T.S. Eliot, the noted modern poet, dramatist, and literary critic, was born in St. Louis, Missouri. He earned a master's degree from Harvard University, which is when he met Emily Hale in 1913. The two formed a close bond, and when Eliot moved to the United Kingdom in 1914 to begin his PhD studies (eventually becoming a British subject in 1927) they remained in contact, establishing a robust correspondence that would continue intermittenly for years. In addition to his writing, Eliot worked as a schoolteacher and a bank accounts manager before joining the publishing firm of Faber and Gwyer (later Faber and Faber) in 1925, where he worked for the remainder of his career. Best known for such poems as The Waste Land, The Hollow Men, and Four Quartets, Eliot was the recipient of the 1948 Nobel Prize in Literature.
Emily Hale was born on October 27, 1891. She was an actress and stage director, and taught drama and voice instruction at Simmons College, Milwaukee-Downer College in Wisconsin, Scripps College, and Abbott Academy. She met the poet T.S. Eliot (1888-1965) while he was at pursuing a graduate degree at Harvard, and maintained a lifelong and close friendship with the poet, corresponding with him and routinely visiting him over several decades. Out of his reminiscing of their former relationship, Eliot composed "Burnt Norton" published as the last poem in his Collected Poems 1909-1935 (1936). Hale died in 1969.
Gift of Emily Hale in 1956 (AM 15768). The letters were sealed until January 2, 2020, by agreement with Hale.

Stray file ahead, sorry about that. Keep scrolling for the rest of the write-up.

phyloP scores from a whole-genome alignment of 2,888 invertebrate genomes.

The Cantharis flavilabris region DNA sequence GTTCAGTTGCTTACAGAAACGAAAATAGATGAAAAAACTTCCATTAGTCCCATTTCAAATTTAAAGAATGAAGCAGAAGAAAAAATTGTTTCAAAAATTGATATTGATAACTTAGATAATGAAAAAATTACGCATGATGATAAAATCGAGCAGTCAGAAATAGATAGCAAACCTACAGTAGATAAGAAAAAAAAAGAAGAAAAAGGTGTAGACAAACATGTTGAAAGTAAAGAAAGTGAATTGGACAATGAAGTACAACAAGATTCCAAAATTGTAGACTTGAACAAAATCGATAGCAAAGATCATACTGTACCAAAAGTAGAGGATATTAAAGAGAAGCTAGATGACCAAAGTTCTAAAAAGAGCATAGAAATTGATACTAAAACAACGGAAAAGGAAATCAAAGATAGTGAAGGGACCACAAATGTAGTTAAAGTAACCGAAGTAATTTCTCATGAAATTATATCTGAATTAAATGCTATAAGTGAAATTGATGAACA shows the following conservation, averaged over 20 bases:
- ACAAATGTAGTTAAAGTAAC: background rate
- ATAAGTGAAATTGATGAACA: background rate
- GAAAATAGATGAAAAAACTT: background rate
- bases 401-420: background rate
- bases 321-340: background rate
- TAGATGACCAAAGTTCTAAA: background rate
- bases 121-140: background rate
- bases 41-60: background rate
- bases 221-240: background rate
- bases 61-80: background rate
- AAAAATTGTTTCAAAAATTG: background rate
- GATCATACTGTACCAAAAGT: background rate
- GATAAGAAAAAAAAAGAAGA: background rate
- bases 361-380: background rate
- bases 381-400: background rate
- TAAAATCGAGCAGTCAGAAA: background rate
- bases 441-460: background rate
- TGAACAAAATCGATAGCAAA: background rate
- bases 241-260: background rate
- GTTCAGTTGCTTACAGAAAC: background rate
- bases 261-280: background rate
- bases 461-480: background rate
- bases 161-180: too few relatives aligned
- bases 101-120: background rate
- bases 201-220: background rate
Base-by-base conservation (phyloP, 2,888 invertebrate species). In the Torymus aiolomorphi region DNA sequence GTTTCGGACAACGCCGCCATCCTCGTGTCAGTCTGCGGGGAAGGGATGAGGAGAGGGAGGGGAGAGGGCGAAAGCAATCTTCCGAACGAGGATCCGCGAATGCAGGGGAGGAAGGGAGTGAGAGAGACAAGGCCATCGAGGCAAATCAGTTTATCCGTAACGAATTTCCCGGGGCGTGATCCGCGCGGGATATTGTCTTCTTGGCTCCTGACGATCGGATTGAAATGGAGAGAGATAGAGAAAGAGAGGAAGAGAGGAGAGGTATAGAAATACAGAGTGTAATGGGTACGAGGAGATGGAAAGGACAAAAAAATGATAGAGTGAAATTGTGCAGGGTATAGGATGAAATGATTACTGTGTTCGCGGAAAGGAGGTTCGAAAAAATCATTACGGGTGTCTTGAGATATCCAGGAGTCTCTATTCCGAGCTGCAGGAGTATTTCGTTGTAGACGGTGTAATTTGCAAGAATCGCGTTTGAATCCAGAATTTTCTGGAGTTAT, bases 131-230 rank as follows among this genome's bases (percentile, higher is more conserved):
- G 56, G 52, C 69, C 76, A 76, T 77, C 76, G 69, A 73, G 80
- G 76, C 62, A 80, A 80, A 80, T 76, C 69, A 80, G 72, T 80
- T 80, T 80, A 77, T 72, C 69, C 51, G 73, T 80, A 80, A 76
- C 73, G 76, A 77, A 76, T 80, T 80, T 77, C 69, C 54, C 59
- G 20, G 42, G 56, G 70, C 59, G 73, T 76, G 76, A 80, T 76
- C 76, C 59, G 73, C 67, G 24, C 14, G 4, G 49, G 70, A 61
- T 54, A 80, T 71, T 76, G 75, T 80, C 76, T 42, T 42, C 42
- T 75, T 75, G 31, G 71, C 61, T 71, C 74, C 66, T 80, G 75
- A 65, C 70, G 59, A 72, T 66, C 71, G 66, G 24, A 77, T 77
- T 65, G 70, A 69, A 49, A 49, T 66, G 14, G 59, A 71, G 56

A handful of additional letters from T.S. Eliot to Emily Hale concerning the donation of the collection to Princeton were given to the library in 1957.
- Archival Appraisal Information:
No materials were removed from the collection during 2019 processing beyond routine appraisal practices.
- Processing Information:
This collection was processed by Chloe Pfendler in November 2019 with additional help from the rest of the processing team and Alia Wood '20. Finding aid written by Chloe Pfendler in November 2019.
Some arrangement imposed on the collection prior to 2019 processing by former library staff.
Access & Use
- Access Restrictions:
Open for research.
Researchers may be asked to use digital surrogates of material if more than one patron requests to use a box at the same time.
- Conditions for Reproduction and Use:
All material written by T.S. Eliot remains under copyright with the T.S. Eliot Estate but will enter the public domain January 1, 2036. These materials may not be photocopied. Also, no self-service reference photography either with a camera, cell phone or tablet will be allowed of the Eliot materials. As such, no cameras, cell phones, or tablets are permitted in the reading room. For materials not written by T.S. Eliot, single photocopies may be made for research purposes. Inquiries should be directed to Special Collections Public Services staff through the Ask Us! form. The library has no other information on the status of literary rights in the collection and researchers are responsible for determining any questions of copyright.
- Credit this material:
Emily Hale Letters from T.S. Eliot; Manuscripts Division, Department of Special Collections, Princeton University Library
- Permanent URL:
- Firestone LibraryOne Washington RoadPrinceton, NJ 08544, USA(609) 258-3184
- Publication Note:
Letter, 1930 December 29. Emily Hale Letters from T. S. Eliot; Manuscripts Division, Department of Special Collections, Princeton University Library.
- Subject Terms:
- Actresses -- United States -- 20th century -- Correspondence.
Poets, English -- 20th century -- Correspondence.
- Genre Terms:
- Love letters.